The Amazon Kindle is a fantastic device for reading books. But did you know you can get free library books to read on it? Check with your local library to see if they offer this (usually there will be a link on their website). For example, the Chicago Public Library offers many titles for the Kindle.
The best part about reading library books on your Kindle is that you can keep them for as long as you want by using this secret tip: Your Kindle will remove your books after the loan expires—but only if it can connect to the internet. If you turn off the wireless internet, the Kindle won’t know to delete your books. If you need to transfer more books in the future, just transfer them via your USB cable instead of via wireless.
If you read a lot of books, it’s nice to keep track so you know what you’ve read and what you might like to read in the future. GoodReads is a great (free) website that lets you save book lists, write reviews, and share recommendations with friends. They also have a mobile app for updating your book list on the go.
If you haven’t heard yet, Google Reader is shutting down July 1st. But don’t fret, there are plenty of other services and apps out there for keeping up with your favorite sites.
Here are a few you can try:
NetNewsWire (Mac, iOS)
Feedly (Mac, iOS, Android)
Nextgen Reader (Windows Mobile)
Take a break from that computer screen and read an article on your Kindle! With the free service Readability, you can easily send articles to your Kindle to read later. There are other services that do this as well (Instapaper) but I’ve found Readability works the best.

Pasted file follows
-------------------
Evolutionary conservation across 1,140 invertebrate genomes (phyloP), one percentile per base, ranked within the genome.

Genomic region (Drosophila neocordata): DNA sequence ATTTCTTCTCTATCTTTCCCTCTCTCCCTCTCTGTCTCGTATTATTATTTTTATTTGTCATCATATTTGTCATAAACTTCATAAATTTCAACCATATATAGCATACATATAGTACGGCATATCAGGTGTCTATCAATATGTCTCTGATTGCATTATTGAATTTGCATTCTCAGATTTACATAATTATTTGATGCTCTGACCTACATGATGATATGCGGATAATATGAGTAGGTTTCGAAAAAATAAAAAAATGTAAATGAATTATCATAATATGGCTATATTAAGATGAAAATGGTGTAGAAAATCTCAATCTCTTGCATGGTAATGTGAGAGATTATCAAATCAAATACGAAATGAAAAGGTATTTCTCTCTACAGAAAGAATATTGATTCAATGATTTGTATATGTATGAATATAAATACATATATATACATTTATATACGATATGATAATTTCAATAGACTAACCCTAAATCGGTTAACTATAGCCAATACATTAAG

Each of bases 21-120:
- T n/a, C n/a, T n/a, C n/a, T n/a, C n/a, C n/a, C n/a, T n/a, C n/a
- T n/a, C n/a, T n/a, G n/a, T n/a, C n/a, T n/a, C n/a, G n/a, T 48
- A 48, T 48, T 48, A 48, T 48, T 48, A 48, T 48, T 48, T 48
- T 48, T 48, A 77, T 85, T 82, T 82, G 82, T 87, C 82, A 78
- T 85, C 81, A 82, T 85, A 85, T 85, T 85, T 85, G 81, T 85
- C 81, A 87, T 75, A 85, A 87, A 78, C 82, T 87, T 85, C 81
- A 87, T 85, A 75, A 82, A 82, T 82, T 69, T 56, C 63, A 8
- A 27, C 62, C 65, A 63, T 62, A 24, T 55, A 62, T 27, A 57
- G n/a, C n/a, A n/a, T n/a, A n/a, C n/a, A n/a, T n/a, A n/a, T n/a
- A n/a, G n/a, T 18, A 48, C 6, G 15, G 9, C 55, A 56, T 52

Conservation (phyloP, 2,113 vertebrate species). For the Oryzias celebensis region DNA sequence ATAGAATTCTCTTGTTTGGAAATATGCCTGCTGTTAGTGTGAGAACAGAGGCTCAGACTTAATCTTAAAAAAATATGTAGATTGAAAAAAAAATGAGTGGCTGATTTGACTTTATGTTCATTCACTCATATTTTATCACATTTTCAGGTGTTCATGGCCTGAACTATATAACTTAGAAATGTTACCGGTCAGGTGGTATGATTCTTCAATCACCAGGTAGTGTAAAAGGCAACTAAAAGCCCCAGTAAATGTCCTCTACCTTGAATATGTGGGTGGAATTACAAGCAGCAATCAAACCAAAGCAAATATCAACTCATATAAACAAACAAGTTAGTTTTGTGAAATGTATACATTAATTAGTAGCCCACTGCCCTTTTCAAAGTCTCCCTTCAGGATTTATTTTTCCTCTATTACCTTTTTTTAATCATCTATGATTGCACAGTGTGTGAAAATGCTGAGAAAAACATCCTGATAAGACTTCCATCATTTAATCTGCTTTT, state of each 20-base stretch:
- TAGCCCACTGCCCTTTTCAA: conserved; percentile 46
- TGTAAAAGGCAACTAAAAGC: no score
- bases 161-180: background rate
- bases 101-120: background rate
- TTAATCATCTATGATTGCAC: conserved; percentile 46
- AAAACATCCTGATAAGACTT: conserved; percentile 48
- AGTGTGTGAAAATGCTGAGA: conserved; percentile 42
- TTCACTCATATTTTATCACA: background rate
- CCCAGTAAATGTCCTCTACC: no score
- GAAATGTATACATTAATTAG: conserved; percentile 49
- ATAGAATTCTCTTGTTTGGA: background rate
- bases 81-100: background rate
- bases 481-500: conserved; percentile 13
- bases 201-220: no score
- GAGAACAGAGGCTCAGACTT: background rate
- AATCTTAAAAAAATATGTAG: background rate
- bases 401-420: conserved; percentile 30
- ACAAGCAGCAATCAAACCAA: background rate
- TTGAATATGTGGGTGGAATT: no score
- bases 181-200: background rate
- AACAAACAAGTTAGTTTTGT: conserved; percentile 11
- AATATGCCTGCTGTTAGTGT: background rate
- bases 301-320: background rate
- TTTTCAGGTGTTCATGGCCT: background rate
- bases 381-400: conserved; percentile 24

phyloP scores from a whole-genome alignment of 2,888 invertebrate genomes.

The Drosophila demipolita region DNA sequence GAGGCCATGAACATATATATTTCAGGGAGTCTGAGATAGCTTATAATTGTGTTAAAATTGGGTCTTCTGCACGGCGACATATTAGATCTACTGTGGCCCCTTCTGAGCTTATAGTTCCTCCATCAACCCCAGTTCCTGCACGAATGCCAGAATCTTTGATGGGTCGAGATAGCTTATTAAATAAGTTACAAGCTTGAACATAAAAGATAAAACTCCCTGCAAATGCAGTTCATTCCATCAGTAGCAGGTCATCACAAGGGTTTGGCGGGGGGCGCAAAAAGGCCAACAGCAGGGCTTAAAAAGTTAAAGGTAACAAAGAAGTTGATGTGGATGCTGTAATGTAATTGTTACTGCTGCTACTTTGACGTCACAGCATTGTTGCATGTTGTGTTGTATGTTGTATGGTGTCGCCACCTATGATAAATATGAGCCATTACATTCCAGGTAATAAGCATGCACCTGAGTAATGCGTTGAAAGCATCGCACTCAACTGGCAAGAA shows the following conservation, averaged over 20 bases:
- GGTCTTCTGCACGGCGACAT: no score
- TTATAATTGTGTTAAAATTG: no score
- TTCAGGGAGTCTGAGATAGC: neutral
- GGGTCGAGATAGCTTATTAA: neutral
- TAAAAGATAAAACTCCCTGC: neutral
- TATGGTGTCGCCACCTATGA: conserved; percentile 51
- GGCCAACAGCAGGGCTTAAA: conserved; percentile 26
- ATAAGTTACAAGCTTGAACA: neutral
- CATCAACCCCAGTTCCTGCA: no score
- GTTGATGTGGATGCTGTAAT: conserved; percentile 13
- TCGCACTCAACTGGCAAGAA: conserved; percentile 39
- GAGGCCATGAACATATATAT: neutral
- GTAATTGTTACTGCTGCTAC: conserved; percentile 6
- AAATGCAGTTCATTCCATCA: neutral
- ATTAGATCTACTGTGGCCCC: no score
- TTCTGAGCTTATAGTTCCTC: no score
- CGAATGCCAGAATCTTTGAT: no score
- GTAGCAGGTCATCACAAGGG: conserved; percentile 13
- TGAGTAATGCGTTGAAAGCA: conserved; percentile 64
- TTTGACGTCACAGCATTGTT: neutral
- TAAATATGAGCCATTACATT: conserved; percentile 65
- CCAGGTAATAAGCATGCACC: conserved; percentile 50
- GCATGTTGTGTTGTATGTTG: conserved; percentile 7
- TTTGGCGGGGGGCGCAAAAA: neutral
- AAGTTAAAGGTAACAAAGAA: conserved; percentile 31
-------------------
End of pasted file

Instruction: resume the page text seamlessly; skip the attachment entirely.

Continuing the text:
Create your Readability account. Then go to “My Account” and then “Kindle Settings”. Follow the instructions to link your Amazon account. Then go to the “Apps & Add-Ons” page and install the Readability browser add-on. With a click of a button you’ll be able to send articles from your web browser to your Kindle.
If you read a lot of articles online, you might enjoy one of the free services below.
- View articles in a less distracting format (without ads)
- Save articles for later reading (on the web, phone, or tablet)
- Easily add articles to your reading list through your browser
Check them out and see which you like best:
Pocket (my favorite)
If you have an eBook reader, iOS device (iPad/Phone/Pod), or Android Phone, you are probably already reading books electronically. Did you know there is a huge selection of eBooks out there for free? Apple’s iBooks app has a selection of free books, but here are a few other resources to get you started:
Tired of going to several websites a day to keep up with the latest news? If those sites use RSS (Really Simple Syndication), you can save time by subscribing to their content with an RSS Reader such as NetNewsWire, Feedly, or even Thunderbird. Learn more about RSS.